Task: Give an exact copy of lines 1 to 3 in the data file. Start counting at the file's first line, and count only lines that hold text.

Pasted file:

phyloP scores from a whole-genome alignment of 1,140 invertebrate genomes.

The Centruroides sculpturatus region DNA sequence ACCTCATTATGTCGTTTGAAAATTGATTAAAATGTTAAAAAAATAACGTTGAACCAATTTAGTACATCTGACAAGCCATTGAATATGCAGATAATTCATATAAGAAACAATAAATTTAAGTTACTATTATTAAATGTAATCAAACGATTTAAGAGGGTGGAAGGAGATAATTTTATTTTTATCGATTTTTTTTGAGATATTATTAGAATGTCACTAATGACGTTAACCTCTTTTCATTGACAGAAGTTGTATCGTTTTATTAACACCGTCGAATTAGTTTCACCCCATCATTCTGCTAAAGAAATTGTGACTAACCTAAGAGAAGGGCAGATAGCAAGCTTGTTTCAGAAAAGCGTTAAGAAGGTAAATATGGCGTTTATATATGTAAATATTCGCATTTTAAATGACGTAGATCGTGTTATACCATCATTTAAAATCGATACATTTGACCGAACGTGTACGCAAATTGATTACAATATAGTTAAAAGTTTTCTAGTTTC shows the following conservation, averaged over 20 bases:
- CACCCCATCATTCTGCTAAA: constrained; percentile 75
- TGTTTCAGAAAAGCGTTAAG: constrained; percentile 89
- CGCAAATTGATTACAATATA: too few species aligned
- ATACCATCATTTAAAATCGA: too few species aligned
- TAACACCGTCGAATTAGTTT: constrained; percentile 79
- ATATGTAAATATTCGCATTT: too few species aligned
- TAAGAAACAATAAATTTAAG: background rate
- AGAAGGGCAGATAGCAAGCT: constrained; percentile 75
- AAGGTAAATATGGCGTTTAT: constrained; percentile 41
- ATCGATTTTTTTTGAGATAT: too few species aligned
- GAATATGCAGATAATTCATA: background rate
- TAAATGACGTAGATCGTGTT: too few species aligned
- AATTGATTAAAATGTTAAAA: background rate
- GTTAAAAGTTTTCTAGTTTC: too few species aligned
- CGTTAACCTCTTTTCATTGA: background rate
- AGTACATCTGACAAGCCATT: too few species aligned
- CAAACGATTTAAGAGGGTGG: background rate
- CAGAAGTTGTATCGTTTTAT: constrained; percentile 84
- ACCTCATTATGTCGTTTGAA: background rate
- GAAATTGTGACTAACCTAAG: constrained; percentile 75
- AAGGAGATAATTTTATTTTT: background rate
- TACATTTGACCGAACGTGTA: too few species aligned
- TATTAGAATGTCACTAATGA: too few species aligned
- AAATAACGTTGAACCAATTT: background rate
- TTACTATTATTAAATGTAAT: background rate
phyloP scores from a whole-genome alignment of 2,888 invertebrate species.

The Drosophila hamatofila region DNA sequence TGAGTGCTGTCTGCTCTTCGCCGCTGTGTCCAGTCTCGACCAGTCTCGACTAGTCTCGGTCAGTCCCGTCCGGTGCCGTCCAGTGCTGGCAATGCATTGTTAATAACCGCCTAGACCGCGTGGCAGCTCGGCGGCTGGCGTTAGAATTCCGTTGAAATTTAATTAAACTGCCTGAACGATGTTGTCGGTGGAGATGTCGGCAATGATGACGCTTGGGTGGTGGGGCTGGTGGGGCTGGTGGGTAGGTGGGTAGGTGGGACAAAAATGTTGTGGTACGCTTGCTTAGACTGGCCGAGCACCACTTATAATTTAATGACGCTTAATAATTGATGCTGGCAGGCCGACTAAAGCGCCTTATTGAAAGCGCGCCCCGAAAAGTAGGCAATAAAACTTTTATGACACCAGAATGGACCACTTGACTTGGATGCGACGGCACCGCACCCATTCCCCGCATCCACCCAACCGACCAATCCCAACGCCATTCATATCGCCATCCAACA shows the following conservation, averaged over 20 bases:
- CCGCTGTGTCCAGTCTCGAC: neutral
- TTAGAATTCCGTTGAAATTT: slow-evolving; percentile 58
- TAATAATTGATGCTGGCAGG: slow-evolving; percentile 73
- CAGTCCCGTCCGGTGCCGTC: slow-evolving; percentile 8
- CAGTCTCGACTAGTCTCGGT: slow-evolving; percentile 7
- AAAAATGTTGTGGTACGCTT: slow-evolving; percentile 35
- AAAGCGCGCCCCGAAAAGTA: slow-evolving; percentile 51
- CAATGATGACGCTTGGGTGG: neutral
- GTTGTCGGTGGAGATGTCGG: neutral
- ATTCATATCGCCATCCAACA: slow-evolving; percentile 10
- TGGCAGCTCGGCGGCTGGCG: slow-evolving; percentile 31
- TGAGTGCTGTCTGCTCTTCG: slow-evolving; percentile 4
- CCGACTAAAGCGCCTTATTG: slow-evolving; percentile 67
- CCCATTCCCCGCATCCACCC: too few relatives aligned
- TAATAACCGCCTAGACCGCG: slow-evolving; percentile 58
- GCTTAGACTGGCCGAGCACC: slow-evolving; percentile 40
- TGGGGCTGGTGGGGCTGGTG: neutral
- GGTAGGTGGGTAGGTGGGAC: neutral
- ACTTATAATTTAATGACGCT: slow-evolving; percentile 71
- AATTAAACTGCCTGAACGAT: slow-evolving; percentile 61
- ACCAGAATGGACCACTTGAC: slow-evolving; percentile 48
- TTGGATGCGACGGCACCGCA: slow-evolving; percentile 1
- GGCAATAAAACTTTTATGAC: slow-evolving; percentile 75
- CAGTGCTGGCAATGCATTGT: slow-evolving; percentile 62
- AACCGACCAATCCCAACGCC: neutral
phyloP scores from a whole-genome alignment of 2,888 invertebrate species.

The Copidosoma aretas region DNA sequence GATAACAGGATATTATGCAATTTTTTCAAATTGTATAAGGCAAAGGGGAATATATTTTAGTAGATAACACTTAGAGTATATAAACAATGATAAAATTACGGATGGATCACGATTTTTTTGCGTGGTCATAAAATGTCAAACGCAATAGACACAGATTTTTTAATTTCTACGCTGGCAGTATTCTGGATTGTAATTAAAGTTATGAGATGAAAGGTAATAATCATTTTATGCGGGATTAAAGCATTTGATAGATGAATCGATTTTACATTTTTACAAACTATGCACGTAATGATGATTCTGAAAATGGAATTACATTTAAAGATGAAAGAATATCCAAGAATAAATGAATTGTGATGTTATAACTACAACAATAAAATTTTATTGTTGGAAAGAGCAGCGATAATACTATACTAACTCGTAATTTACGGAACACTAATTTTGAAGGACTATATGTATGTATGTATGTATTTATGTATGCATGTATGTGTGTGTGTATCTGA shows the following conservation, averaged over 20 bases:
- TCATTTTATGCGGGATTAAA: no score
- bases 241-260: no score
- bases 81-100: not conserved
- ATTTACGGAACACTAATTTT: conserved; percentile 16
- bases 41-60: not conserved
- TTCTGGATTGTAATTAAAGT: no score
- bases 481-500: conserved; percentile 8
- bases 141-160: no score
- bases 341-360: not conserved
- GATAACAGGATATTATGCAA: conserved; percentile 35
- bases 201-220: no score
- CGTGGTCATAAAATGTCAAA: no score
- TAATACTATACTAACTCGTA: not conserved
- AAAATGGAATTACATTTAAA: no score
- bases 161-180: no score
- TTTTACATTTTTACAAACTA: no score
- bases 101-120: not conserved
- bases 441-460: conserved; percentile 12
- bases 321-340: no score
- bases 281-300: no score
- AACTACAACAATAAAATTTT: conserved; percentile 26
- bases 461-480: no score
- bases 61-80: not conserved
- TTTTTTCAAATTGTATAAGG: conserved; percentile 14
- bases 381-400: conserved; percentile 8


phyloP scores from a whole-genome alignment of 1,140 invertebrate genomes.

The Centruroides sculpturatus region DNA sequence ACCTCATTATGTCGTTTGAAAATTGATTAAAATGTTAAAAAAATAACGTTGAACCAATTTAGTACATCTGACAAGCCATTGAATATGCAGATAATTCATATAAGAAACAATAAATTTAAGTTACTATTATTAAATGTAATCAAACGATTTAAGAGGGTGGAAGGAGATAATTTTATTTTTATCGATTTTTTTTGAGATATTATTAGAATGTCACTAATGACGTTAACCTCTTTTCATTGACAGAAGTTGTATCGTTTTATTAACACCGTCGAATTAGTTTCACCCCATCATTCTGCTAAAGAAATTGTGACTAACCTAAGAGAAGGGCAGATAGCAAGCTTGTTTCAGAAAAGCGTTAAGAAGGTAAATATGGCGTTTATATATGTAAATATTCGCATTTTAAATGACGTAGATCGTGTTATACCATCATTTAAAATCGATACATTTGACCGAACGTGTACGCAAATTGATTACAATATAGTTAAAAGTTTTCTAGTTTC shows the following conservation, averaged over 20 bases:
- CACCCCATCATTCTGCTAAA: constrained; percentile 75